Sonic and Chili’s released statements Friday making the restaurant chains the latest flashpoint in the nationwide open carry debate. Both chains have asked patrons to leave their guns at home with Sonic releasing a statement saying:
“We’re asking that customers refrain from bringing guns onto our patios or into our indoor dining areas.”
Chili’s similarly stated:
“We kindly ask that guests refrain from openly carrying firearms into our restaurants and we will continue to follow state and local laws on this issue.”
The statement issued by Sonic appears more stringent in that it would impact those patrons exercising their right to concealed carry, though it’s unclear how Sonic restaurant staff would be aware as to whether or not its customers were carrying guns while the firearms are concealed. This lends credence to the argument that its statement may be partially unenforceable.
Chili’s, on the other hand, has addressed only customers wishing to open carry guns onto its properties, leaving room for adherence to local and state laws on the remainder of the issue including concealed carry.
The statements issued by the two restaurant chains are the latest actions in a nationwide gun rights debate as earlier this month, as reported by The Inquisitr, Dallas, Texas area gun rights activists began open carrying their firearms into a local Chipotle location. The activists were later asked to leave the location despite Chipotle’s absence of a policy on this issue which prompted the Denver-based nationwide restaurant chain to release a statement on the gun rights open carry issue.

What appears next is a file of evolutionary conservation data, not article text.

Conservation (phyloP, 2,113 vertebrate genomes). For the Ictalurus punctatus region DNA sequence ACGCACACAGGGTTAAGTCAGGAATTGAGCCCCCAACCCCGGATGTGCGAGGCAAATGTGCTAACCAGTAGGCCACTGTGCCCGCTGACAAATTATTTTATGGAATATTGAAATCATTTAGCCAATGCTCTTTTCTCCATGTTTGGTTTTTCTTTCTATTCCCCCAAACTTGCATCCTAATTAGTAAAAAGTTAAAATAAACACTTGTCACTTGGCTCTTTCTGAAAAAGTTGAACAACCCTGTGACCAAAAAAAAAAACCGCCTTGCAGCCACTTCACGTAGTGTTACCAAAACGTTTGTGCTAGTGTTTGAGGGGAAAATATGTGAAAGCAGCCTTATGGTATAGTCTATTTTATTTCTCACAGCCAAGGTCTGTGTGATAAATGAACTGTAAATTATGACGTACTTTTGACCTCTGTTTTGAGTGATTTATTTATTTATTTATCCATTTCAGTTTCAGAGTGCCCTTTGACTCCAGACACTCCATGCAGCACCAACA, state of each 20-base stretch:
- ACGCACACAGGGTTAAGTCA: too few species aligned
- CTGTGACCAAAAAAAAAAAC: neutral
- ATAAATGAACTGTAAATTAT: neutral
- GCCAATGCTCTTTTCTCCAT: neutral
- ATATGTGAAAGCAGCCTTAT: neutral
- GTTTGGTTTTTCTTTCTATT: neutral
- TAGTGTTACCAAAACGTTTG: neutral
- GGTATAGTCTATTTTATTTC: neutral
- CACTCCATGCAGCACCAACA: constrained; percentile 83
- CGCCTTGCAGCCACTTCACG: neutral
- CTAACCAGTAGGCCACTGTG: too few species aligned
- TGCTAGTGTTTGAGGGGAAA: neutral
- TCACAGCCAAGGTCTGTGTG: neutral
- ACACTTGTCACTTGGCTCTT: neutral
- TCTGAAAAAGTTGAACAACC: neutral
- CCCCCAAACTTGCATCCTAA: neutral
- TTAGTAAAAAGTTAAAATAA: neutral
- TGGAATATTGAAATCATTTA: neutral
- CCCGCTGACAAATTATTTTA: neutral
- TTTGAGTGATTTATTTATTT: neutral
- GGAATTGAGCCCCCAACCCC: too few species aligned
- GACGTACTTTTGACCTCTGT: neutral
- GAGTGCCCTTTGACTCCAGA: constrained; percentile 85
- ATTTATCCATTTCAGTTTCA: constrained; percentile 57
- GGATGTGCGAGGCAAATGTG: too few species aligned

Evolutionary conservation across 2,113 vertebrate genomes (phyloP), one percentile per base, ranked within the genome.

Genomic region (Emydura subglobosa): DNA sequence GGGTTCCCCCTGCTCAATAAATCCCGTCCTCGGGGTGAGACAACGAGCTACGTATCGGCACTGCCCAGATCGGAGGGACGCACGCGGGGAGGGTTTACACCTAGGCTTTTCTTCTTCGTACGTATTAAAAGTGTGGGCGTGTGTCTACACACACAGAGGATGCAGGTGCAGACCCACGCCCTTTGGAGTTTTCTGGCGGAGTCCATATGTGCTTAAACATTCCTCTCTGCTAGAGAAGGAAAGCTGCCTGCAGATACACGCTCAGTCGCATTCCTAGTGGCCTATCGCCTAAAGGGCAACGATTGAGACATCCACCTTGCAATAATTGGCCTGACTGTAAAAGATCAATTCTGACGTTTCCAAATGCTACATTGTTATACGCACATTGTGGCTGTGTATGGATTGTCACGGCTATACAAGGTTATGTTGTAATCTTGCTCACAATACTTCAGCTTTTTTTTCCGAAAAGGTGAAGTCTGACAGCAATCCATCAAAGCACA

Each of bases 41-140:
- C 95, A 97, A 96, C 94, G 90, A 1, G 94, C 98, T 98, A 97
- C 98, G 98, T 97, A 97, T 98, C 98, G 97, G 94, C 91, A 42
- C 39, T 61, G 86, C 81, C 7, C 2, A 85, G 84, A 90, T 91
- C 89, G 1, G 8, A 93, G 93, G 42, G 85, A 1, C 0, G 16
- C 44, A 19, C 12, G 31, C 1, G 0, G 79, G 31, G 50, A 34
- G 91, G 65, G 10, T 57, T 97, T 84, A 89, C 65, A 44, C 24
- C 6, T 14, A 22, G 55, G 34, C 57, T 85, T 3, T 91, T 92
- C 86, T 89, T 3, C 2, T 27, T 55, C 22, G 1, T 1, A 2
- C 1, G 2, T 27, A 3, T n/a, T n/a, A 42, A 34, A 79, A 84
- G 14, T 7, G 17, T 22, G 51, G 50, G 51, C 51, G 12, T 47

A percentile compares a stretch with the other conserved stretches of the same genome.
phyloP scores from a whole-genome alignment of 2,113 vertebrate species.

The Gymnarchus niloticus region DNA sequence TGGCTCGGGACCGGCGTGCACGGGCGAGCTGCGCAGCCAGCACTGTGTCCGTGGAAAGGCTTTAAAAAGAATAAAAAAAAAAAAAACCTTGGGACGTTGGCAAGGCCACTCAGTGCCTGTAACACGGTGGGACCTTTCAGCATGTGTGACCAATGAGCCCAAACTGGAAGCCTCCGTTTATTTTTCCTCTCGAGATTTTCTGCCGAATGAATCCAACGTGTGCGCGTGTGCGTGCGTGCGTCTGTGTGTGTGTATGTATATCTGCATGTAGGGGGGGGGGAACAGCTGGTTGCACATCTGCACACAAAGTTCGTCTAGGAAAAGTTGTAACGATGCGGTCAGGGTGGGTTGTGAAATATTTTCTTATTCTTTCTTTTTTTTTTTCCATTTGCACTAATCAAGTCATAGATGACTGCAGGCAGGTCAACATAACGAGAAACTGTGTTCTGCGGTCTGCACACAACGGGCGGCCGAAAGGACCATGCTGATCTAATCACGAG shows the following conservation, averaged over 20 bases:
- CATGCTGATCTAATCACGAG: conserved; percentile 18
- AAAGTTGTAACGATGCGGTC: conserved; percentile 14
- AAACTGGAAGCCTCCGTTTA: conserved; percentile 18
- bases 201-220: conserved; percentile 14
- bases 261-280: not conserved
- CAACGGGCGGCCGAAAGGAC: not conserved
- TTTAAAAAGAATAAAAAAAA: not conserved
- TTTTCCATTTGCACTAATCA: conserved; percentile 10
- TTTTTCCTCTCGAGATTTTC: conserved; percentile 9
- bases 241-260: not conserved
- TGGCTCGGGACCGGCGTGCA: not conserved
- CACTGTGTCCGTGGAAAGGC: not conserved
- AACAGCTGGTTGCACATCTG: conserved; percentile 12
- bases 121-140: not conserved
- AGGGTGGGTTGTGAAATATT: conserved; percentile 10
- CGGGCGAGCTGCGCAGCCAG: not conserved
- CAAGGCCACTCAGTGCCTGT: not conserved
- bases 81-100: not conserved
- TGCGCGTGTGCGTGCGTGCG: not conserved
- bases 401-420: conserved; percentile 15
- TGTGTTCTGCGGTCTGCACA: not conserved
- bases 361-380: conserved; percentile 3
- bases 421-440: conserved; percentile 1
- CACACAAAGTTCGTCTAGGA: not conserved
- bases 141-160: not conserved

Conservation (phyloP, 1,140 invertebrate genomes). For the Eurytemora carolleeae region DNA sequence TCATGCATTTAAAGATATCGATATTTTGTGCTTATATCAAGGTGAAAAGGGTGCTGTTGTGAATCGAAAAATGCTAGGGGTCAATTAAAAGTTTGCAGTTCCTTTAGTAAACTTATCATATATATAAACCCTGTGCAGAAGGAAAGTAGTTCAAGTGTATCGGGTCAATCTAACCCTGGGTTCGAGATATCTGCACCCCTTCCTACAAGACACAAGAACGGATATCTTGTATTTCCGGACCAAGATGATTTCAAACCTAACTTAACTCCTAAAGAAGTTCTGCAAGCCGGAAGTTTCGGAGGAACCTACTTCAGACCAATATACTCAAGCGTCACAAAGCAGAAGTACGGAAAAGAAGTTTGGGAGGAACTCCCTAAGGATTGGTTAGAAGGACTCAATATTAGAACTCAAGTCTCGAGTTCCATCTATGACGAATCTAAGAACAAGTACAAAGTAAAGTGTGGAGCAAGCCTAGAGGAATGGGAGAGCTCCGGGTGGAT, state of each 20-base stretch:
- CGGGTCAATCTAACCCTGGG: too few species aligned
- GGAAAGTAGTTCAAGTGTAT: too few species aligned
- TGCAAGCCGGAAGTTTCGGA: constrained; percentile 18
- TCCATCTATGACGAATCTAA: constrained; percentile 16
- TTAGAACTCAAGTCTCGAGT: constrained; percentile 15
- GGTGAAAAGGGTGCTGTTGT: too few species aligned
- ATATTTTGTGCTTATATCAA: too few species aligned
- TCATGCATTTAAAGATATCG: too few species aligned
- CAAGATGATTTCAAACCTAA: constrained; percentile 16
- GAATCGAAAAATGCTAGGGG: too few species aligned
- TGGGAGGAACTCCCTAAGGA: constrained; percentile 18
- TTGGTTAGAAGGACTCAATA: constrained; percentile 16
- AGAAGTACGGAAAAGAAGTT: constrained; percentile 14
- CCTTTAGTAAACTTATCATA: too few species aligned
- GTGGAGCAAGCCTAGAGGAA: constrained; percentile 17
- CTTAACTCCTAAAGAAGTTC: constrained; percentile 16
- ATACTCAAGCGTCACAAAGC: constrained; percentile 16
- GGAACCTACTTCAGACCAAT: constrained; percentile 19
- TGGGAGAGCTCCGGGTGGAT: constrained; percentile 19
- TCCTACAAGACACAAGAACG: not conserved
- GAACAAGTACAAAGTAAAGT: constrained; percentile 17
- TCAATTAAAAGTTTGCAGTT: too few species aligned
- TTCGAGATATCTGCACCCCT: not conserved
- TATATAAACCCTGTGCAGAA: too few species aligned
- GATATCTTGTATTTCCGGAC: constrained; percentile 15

“The display of firearms in our restaurants has now created an environment that is potentially intimidating or uncomfortable for many of our customers.” Chipotle stopped short of an outright ban also noting in its statement that “there are strong arguments on both sides of this issue” and “it is the role of elected officials and the legislative process to set policy in this area.”
These events follow on the heels of Starbucks issuing a similarly worded statement last September in which its CEO, Ed Schultz, posted in an open letter on its website in response to open carry gun rights protests at its locations that “for these reasons, today we are respectfully requesting that customers no longer bring firearms into our stores or outdoor seating areas — even in states where “open carry” is permitted — unless they are authorized law enforcement personnel.”
The statements issued by Sonic and Chili’s were celebrated by anti-gun groups like Everytown For Gun Safety. For pro-gun groups, validity for their position may have already made itself known as a car hop at a Sonic in Topeka, Kansas was robbed while on duty on the same day the Oklahoma-based company announced its position on this issue.
There’s no doubt the nationwide gun rights debate will carry on, but for the time being, customers at Sonic and Chili’s are being asked to leave their guns at home.